What can be done now?
One of the biggest challenges in mitigating climate change is transportation. It is in this sector that every citizen can have the greatest impact. We must reconsider how we our moving ourselves across the landscape.
- Walking and cycling when possible is good for both the environment and our health.
- Prioritize public transport and actively demand improvements to your local networks.
- If you must use a car, consider car-sharing before buying.
- Make sure your next car is electric. The era of cars and gas-guzzling SUVs is over.
There are, however, limits to what everyone can do. We are limited by our choice of vehicles for sale—we need stricter standards. We need better public transport, especially in rural areas, and more efficient urban planning. We need affordable housing close to public transit. Governments thus have a role to play in helping us make sustainable choices. For example, we would like to see a medium-term (within 10 years) ban on the sale and advertisement of new gasoline vehicles, just as we have banned cigarette ads.
- Ask your provincial government to invest in public transit, instead of expanding its road system. Let's be imaginative and reinvent how we move.
- We are the ones who give courage to politicians. We must demand meaningful political responses.
- In provinces like PEI, Newfoundland and Labrador, Quebec, Ontario, Manitoba and BC, we can take advantage of clean electricity to take action in our heating systems. The same is true for trade and industry. The more we use electricity as a source of energy, the better it will be for the climate.
- Consider eating locally. Local fruits and vegetables taste better. Buying local products encourages our rural economy and reduces our carbon footprint. During the winter, you can defrost dishes prepared in advance to savour the flavours of summer.
In our first report, Acting on Climate Change: Solutions from Canadian Scholars, we identified 10 key policy orientations that could allow Canada to transition rapidly to a low-carbon economy, and a number of actions that could be implemented immediately. Two actions stand out: (i) Those provinces that have a price on carbon must keep it and consider increasing it, while encouraging other provinces to do the same. The price of carbon is not very different from the tax on cigarettes—it is the polluter pays principle. (ii) Providing electrical connections between the provinces that produce hydroelectricity and those that do not would allow Canada to have 100% carbon-free electricity. Electrification could become the backbone of the transition to a low-carbon society in Canada, and we have a lot of know-how in this area.
At the same time, it is essential that the government help by supporting the highest standards of energy use and appropriate urban planning that will provide citizens with a better quality of life with minimal greenhouse gas emissions.
We propose that the "problem" of climate change should be seen as an "opportunity for change" that will improve the well-being of all. For us, sustainability requires a vision of the future that enhances social and environmental well-being. In this context, climate change policies should support a transition similar to the transition that occurred during industrialization.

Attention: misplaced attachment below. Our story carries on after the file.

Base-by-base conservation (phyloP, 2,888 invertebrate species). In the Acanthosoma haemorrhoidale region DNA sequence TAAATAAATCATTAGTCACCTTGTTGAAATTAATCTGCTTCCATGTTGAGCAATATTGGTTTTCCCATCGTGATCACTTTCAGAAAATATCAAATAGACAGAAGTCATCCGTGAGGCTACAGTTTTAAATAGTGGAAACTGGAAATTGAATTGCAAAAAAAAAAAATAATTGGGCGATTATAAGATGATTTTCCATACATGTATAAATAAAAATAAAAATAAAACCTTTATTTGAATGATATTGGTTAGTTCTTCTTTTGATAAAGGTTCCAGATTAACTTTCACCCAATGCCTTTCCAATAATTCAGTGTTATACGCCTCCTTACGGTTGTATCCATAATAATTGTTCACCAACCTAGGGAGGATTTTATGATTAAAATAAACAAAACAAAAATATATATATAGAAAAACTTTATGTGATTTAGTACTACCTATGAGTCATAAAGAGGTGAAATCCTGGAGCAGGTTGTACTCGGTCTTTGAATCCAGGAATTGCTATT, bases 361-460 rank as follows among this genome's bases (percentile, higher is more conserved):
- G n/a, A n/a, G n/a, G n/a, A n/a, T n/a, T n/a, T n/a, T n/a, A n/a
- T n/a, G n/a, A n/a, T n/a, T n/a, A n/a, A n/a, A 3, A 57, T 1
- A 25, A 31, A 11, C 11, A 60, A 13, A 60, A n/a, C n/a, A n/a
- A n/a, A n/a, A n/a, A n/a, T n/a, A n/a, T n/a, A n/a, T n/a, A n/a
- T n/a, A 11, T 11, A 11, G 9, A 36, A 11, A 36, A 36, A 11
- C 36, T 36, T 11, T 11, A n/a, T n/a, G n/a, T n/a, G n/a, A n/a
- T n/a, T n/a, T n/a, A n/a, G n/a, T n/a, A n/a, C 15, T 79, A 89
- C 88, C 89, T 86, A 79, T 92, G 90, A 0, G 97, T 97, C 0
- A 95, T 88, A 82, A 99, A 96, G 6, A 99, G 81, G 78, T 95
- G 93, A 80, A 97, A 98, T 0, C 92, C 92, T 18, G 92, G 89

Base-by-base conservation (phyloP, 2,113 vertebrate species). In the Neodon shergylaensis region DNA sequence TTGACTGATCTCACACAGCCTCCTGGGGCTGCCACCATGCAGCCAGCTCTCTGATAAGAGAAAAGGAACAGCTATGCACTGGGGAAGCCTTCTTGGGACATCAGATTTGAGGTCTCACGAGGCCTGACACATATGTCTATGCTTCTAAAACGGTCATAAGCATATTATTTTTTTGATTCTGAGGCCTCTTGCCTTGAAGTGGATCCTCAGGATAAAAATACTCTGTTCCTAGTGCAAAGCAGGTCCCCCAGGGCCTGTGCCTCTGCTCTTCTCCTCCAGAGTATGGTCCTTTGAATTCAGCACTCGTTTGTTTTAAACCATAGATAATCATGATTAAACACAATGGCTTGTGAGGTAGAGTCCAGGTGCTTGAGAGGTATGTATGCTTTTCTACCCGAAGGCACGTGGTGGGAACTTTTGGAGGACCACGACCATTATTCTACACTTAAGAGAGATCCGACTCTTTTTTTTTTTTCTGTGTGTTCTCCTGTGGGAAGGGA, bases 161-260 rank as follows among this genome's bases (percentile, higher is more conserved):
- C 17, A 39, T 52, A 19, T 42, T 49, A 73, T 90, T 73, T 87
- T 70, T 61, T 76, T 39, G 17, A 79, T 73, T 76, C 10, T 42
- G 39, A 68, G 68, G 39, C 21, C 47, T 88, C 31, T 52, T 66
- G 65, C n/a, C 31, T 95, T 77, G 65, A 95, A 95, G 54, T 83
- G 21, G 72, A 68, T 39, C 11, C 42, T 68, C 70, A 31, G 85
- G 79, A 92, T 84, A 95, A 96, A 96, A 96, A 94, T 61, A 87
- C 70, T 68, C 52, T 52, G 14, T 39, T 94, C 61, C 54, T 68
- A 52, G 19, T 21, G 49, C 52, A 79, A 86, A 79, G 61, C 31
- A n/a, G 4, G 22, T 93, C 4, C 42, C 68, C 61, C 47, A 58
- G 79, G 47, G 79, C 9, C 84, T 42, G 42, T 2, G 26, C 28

It is therefore important that citizens dream and act on their future instead of fearing it. Climate change mitigation is an opportunity to collectively move Canada in the direction of this desired future.
Three points here.
First, doing nothing will be expensive. Several studies have shown that the cost of adapting to climate change will increase if no mitigation measures are adopted. This means that climate change mitigation could result in "zero net costs" if we act quickly. Being proactive is much less expensive than being reactive. We talk about it in our Re-Energizing Canada: Pathways to a Low-Carbon Future report.
Second, the transition to a low-carbon society can be used as a way to propel the Canadian economy into the future, to make it more competitive and sustainable. Of course, this means that some economic sectors will shrink while others expand. This is what Schumpeter called "creative destruction", the process of industrial change that is constantly revolutionizing the economic structure from the inside, destroying the old structure by constantly creating a new one. Overall, however, economic, environmental and social gains will outweigh the losses. The sectors that are likely to benefit most from the transition are those that are trying to adjust proactively—this will increase their competitiveness. Like businesses, governments that place these issues at the centre of their concerns are the most likely to succeed.
Finally, Canada is replacing much of the infrastructure we built in the 1960s and 1970s. Incorporating climate change mitigation strategies into these infrastructures will be much less costly than correcting errors in 10 or 15 years. An interesting example is the State of California, which ensures that its infrastructure (buildings, bridges) is prepared to withstand earthquakes. The State does not know when these natural disasters will occur, but is investing now; it is not waiting to act. One of the least costly mitigation strategies is to incorporate climate change mitigation into the design and repair of existing and new infrastructure. In this way, the cost of mitigation is incorporated into existing infrastructure budgets.